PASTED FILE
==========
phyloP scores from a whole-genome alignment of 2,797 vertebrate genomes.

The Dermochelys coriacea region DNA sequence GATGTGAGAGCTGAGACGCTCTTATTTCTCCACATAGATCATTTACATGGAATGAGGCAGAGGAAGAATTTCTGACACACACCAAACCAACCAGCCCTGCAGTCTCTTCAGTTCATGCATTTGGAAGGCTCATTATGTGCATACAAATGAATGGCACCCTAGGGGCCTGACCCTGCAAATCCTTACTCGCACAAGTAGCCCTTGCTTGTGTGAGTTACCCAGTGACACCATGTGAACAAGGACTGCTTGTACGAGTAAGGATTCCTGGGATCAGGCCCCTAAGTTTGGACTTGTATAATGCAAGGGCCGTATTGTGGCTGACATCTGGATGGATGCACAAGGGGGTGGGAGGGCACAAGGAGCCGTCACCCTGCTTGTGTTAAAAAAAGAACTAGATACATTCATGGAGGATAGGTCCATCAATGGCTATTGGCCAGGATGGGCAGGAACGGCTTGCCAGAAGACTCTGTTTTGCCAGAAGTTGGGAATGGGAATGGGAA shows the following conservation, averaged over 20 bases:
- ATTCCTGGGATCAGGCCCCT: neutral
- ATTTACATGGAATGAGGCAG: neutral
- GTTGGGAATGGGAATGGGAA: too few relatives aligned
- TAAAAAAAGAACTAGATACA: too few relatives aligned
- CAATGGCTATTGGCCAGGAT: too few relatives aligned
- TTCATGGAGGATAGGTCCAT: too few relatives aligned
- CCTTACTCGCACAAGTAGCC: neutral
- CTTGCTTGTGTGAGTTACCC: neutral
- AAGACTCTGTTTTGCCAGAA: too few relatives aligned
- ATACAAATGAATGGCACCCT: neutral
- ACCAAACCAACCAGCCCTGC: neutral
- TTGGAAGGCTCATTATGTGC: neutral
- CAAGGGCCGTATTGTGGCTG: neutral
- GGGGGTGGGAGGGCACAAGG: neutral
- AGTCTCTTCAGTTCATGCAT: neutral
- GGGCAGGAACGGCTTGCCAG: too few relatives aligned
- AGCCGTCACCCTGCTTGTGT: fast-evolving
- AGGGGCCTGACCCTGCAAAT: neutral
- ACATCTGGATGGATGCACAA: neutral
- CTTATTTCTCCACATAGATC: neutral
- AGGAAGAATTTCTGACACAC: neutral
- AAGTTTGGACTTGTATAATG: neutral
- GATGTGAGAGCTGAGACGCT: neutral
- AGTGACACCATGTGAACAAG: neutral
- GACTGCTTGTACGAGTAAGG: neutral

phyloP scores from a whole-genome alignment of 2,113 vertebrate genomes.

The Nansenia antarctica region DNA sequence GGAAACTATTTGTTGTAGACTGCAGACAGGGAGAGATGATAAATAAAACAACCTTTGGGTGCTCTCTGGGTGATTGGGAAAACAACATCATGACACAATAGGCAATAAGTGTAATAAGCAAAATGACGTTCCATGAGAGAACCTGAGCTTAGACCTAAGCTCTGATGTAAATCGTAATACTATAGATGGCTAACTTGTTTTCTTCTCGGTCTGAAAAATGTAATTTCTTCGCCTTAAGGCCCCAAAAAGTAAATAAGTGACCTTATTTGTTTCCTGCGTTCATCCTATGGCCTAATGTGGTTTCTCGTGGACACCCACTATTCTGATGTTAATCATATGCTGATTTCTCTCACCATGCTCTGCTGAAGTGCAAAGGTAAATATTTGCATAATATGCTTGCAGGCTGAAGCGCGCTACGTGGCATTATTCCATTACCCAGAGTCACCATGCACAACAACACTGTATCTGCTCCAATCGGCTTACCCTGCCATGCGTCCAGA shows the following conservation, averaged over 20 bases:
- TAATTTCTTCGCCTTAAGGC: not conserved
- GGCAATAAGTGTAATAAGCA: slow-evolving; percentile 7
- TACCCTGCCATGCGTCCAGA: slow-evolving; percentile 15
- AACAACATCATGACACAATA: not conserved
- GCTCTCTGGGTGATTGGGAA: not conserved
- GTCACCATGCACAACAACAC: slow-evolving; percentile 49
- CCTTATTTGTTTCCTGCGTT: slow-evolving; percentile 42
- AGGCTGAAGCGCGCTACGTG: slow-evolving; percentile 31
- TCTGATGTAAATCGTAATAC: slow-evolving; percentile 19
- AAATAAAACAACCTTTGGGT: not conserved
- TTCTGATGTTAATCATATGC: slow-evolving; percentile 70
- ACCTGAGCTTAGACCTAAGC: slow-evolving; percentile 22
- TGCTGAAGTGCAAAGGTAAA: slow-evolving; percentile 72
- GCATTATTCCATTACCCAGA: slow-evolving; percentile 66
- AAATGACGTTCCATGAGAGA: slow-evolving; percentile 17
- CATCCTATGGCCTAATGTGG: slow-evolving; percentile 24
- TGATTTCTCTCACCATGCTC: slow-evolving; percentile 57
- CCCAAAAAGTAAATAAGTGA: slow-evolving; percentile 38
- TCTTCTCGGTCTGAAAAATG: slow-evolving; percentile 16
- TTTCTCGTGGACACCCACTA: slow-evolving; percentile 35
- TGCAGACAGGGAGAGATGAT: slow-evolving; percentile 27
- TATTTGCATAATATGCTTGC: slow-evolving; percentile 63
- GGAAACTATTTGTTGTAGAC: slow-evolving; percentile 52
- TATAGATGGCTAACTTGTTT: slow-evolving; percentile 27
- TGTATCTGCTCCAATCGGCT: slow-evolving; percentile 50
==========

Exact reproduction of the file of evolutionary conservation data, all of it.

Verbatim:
phyloP scores from a whole-genome alignment of 2,797 vertebrate genomes.

The Dermochelys coriacea region DNA sequence GATGTGAGAGCTGAGACGCTCTTATTTCTCCACATAGATCATTTACATGGAATGAGGCAGAGGAAGAATTTCTGACACACACCAAACCAACCAGCCCTGCAGTCTCTTCAGTTCATGCATTTGGAAGGCTCATTATGTGCATACAAATGAATGGCACCCTAGGGGCCTGACCCTGCAAATCCTTACTCGCACAAGTAGCCCTTGCTTGTGTGAGTTACCCAGTGACACCATGTGAACAAGGACTGCTTGTACGAGTAAGGATTCCTGGGATCAGGCCCCTAAGTTTGGACTTGTATAATGCAAGGGCCGTATTGTGGCTGACATCTGGATGGATGCACAAGGGGGTGGGAGGGCACAAGGAGCCGTCACCCTGCTTGTGTTAAAAAAAGAACTAGATACATTCATGGAGGATAGGTCCATCAATGGCTATTGGCCAGGATGGGCAGGAACGGCTTGCCAGAAGACTCTGTTTTGCCAGAAGTTGGGAATGGGAATGGGAA shows the following conservation, averaged over 20 bases:
- ATTCCTGGGATCAGGCCCCT: neutral
- ATTTACATGGAATGAGGCAG: neutral
- GTTGGGAATGGGAATGGGAA: too few relatives aligned
- TAAAAAAAGAACTAGATACA: too few relatives aligned
- CAATGGCTATTGGCCAGGAT: too few relatives aligned
- TTCATGGAGGATAGGTCCAT: too few relatives aligned
- CCTTACTCGCACAAGTAGCC: neutral
- CTTGCTTGTGTGAGTTACCC: neutral
- AAGACTCTGTTTTGCCAGAA: too few relatives aligned
- ATACAAATGAATGGCACCCT: neutral
- ACCAAACCAACCAGCCCTGC: neutral
- TTGGAAGGCTCATTATGTGC: neutral
- CAAGGGCCGTATTGTGGCTG: neutral
- GGGGGTGGGAGGGCACAAGG: neutral
- AGTCTCTTCAGTTCATGCAT: neutral
- GGGCAGGAACGGCTTGCCAG: too few relatives aligned
- AGCCGTCACCCTGCTTGTGT: fast-evolving
- AGGGGCCTGACCCTGCAAAT: neutral
- ACATCTGGATGGATGCACAA: neutral
- CTTATTTCTCCACATAGATC: neutral
- AGGAAGAATTTCTGACACAC: neutral
- AAGTTTGGACTTGTATAATG: neutral
- GATGTGAGAGCTGAGACGCT: neutral
- AGTGACACCATGTGAACAAG: neutral
- GACTGCTTGTACGAGTAAGG: neutral

phyloP scores from a whole-genome alignment of 2,113 vertebrate genomes.

The Nansenia antarctica region DNA sequence GGAAACTATTTGTTGTAGACTGCAGACAGGGAGAGATGATAAATAAAACAACCTTTGGGTGCTCTCTGGGTGATTGGGAAAACAACATCATGACACAATAGGCAATAAGTGTAATAAGCAAAATGACGTTCCATGAGAGAACCTGAGCTTAGACCTAAGCTCTGATGTAAATCGTAATACTATAGATGGCTAACTTGTTTTCTTCTCGGTCTGAAAAATGTAATTTCTTCGCCTTAAGGCCCCAAAAAGTAAATAAGTGACCTTATTTGTTTCCTGCGTTCATCCTATGGCCTAATGTGGTTTCTCGTGGACACCCACTATTCTGATGTTAATCATATGCTGATTTCTCTCACCATGCTCTGCTGAAGTGCAAAGGTAAATATTTGCATAATATGCTTGCAGGCTGAAGCGCGCTACGTGGCATTATTCCATTACCCAGAGTCACCATGCACAACAACACTGTATCTGCTCCAATCGGCTTACCCTGCCATGCGTCCAGA shows the following conservation, averaged over 20 bases:
- TAATTTCTTCGCCTTAAGGC: not conserved
- GGCAATAAGTGTAATAAGCA: slow-evolving; percentile 7
- TACCCTGCCATGCGTCCAGA: slow-evolving; percentile 15
- AACAACATCATGACACAATA: not conserved
- GCTCTCTGGGTGATTGGGAA: not conserved
- GTCACCATGCACAACAACAC: slow-evolving; percentile 49
- CCTTATTTGTTTCCTGCGTT: slow-evolving; percentile 42
- AGGCTGAAGCGCGCTACGTG: slow-evolving; percentile 31
- TCTGATGTAAATCGTAATAC: slow-evolving; percentile 19
- AAATAAAACAACCTTTGGGT: not conserved
- TTCTGATGTTAATCATATGC: slow-evolving; percentile 70
- ACCTGAGCTTAGACCTAAGC: slow-evolving; percentile 22
- TGCTGAAGTGCAAAGGTAAA: slow-evolving; percentile 72
- GCATTATTCCATTACCCAGA: slow-evolving; percentile 66
- AAATGACGTTCCATGAGAGA: slow-evolving; percentile 17
- CATCCTATGGCCTAATGTGG: slow-evolving; percentile 24
- TGATTTCTCTCACCATGCTC: slow-evolving; percentile 57
- CCCAAAAAGTAAATAAGTGA: slow-evolving; percentile 38
- TCTTCTCGGTCTGAAAAATG: slow-evolving; percentile 16
- TTTCTCGTGGACACCCACTA: slow-evolving; percentile 35
- TGCAGACAGGGAGAGATGAT: slow-evolving; percentile 27
- TATTTGCATAATATGCTTGC: slow-evolving; percentile 63
- GGAAACTATTTGTTGTAGAC: slow-evolving; percentile 52
- TATAGATGGCTAACTTGTTT: slow-evolving; percentile 27
- TGTATCTGCTCCAATCGGCT: slow-evolving; percentile 50